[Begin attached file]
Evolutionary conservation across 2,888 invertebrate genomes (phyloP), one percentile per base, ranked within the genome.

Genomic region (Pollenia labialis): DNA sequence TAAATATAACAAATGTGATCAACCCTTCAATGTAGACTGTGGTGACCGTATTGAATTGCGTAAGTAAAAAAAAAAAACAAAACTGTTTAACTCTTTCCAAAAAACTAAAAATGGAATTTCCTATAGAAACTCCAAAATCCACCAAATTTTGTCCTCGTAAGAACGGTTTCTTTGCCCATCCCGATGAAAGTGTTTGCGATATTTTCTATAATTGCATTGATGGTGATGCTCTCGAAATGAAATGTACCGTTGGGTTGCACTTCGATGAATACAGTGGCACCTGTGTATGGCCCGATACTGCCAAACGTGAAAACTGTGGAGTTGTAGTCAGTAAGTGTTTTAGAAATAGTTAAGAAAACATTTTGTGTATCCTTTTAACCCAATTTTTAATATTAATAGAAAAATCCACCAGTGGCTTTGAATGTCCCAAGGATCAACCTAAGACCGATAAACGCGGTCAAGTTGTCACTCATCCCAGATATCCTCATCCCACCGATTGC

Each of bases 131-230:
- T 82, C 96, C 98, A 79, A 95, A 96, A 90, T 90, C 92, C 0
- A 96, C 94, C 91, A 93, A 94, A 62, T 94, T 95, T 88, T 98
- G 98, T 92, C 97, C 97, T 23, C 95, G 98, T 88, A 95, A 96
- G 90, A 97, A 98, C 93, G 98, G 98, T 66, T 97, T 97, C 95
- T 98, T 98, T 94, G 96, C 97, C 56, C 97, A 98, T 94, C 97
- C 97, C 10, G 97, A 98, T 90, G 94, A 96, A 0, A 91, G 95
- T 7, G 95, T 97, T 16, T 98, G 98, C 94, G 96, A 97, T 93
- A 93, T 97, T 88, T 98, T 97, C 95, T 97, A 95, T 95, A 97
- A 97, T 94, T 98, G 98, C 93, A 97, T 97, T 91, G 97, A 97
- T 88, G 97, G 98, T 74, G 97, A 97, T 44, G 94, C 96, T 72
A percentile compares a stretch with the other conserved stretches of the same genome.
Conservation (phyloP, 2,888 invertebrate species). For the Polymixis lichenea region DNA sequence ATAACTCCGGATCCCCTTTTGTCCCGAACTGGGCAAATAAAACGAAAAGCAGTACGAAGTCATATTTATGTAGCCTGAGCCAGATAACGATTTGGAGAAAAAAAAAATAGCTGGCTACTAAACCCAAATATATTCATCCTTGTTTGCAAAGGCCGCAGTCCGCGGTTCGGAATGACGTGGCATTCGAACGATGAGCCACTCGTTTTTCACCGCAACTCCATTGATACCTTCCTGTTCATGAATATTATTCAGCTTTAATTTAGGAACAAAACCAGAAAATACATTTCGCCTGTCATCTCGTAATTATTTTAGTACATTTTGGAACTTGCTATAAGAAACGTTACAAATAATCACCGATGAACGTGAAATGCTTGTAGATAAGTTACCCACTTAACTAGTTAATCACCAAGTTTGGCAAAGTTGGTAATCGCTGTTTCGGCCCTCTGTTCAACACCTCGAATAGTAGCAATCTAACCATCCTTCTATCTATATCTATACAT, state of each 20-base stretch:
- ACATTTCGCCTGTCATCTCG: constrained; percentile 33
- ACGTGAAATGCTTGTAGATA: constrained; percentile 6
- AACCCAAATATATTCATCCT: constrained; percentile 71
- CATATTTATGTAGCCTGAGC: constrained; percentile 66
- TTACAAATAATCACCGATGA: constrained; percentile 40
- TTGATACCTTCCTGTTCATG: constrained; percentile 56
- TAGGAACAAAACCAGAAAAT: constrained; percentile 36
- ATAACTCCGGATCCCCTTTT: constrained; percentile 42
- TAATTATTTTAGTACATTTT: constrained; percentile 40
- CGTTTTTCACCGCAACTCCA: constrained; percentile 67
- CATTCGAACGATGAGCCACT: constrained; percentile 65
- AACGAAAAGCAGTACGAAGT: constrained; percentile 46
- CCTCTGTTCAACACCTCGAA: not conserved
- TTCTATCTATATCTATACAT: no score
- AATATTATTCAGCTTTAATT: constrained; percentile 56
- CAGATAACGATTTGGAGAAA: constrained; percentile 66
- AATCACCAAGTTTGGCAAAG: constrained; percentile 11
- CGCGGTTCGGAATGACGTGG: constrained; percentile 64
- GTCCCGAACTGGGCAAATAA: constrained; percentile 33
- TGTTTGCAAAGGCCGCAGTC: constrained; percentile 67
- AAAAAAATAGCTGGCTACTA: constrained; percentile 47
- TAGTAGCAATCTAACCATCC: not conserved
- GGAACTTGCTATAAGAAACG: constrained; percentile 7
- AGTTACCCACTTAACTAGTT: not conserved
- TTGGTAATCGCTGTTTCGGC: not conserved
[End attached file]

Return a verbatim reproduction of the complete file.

Evolutionary conservation across 2,888 invertebrate genomes (phyloP), one percentile per base, ranked within the genome.

Genomic region (Pollenia labialis): DNA sequence TAAATATAACAAATGTGATCAACCCTTCAATGTAGACTGTGGTGACCGTATTGAATTGCGTAAGTAAAAAAAAAAAACAAAACTGTTTAACTCTTTCCAAAAAACTAAAAATGGAATTTCCTATAGAAACTCCAAAATCCACCAAATTTTGTCCTCGTAAGAACGGTTTCTTTGCCCATCCCGATGAAAGTGTTTGCGATATTTTCTATAATTGCATTGATGGTGATGCTCTCGAAATGAAATGTACCGTTGGGTTGCACTTCGATGAATACAGTGGCACCTGTGTATGGCCCGATACTGCCAAACGTGAAAACTGTGGAGTTGTAGTCAGTAAGTGTTTTAGAAATAGTTAAGAAAACATTTTGTGTATCCTTTTAACCCAATTTTTAATATTAATAGAAAAATCCACCAGTGGCTTTGAATGTCCCAAGGATCAACCTAAGACCGATAAACGCGGTCAAGTTGTCACTCATCCCAGATATCCTCATCCCACCGATTGC

Each of bases 131-230:
- T 82, C 96, C 98, A 79, A 95, A 96, A 90, T 90, C 92, C 0
- A 96, C 94, C 91, A 93, A 94, A 62, T 94, T 95, T 88, T 98
- G 98, T 92, C 97, C 97, T 23, C 95, G 98, T 88, A 95, A 96
- G 90, A 97, A 98, C 93, G 98, G 98, T 66, T 97, T 97, C 95
- T 98, T 98, T 94, G 96, C 97, C 56, C 97, A 98, T 94, C 97
- C 97, C 10, G 97, A 98, T 90, G 94, A 96, A 0, A 91, G 95
- T 7, G 95, T 97, T 16, T 98, G 98, C 94, G 96, A 97, T 93
- A 93, T 97, T 88, T 98, T 97, C 95, T 97, A 95, T 95, A 97
- A 97, T 94, T 98, G 98, C 93, A 97, T 97, T 91, G 97, A 97
- T 88, G 97, G 98, T 74, G 97, A 97, T 44, G 94, C 96, T 72
A percentile compares a stretch with the other conserved stretches of the same genome.
Conservation (phyloP, 2,888 invertebrate species). For the Polymixis lichenea region DNA sequence ATAACTCCGGATCCCCTTTTGTCCCGAACTGGGCAAATAAAACGAAAAGCAGTACGAAGTCATATTTATGTAGCCTGAGCCAGATAACGATTTGGAGAAAAAAAAAATAGCTGGCTACTAAACCCAAATATATTCATCCTTGTTTGCAAAGGCCGCAGTCCGCGGTTCGGAATGACGTGGCATTCGAACGATGAGCCACTCGTTTTTCACCGCAACTCCATTGATACCTTCCTGTTCATGAATATTATTCAGCTTTAATTTAGGAACAAAACCAGAAAATACATTTCGCCTGTCATCTCGTAATTATTTTAGTACATTTTGGAACTTGCTATAAGAAACGTTACAAATAATCACCGATGAACGTGAAATGCTTGTAGATAAGTTACCCACTTAACTAGTTAATCACCAAGTTTGGCAAAGTTGGTAATCGCTGTTTCGGCCCTCTGTTCAACACCTCGAATAGTAGCAATCTAACCATCCTTCTATCTATATCTATACAT, state of each 20-base stretch:
- ACATTTCGCCTGTCATCTCG: constrained; percentile 33
- ACGTGAAATGCTTGTAGATA: constrained; percentile 6
- AACCCAAATATATTCATCCT: constrained; percentile 71
- CATATTTATGTAGCCTGAGC: constrained; percentile 66
- TTACAAATAATCACCGATGA: constrained; percentile 40
- TTGATACCTTCCTGTTCATG: constrained; percentile 56
- TAGGAACAAAACCAGAAAAT: constrained; percentile 36
- ATAACTCCGGATCCCCTTTT: constrained; percentile 42
- TAATTATTTTAGTACATTTT: constrained; percentile 40
- CGTTTTTCACCGCAACTCCA: constrained; percentile 67
- CATTCGAACGATGAGCCACT: constrained; percentile 65
- AACGAAAAGCAGTACGAAGT: constrained; percentile 46
- CCTCTGTTCAACACCTCGAA: not conserved
- TTCTATCTATATCTATACAT: no score
- AATATTATTCAGCTTTAATT: constrained; percentile 56
- CAGATAACGATTTGGAGAAA: constrained; percentile 66
- AATCACCAAGTTTGGCAAAG: constrained; percentile 11
- CGCGGTTCGGAATGACGTGG: constrained; percentile 64
- GTCCCGAACTGGGCAAATAA: constrained; percentile 33
- TGTTTGCAAAGGCCGCAGTC: constrained; percentile 67
- AAAAAAATAGCTGGCTACTA: constrained; percentile 47
- TAGTAGCAATCTAACCATCC: not conserved
- GGAACTTGCTATAAGAAACG: constrained; percentile 7
- AGTTACCCACTTAACTAGTT: not conserved
- TTGGTAATCGCTGTTTCGGC: not conserved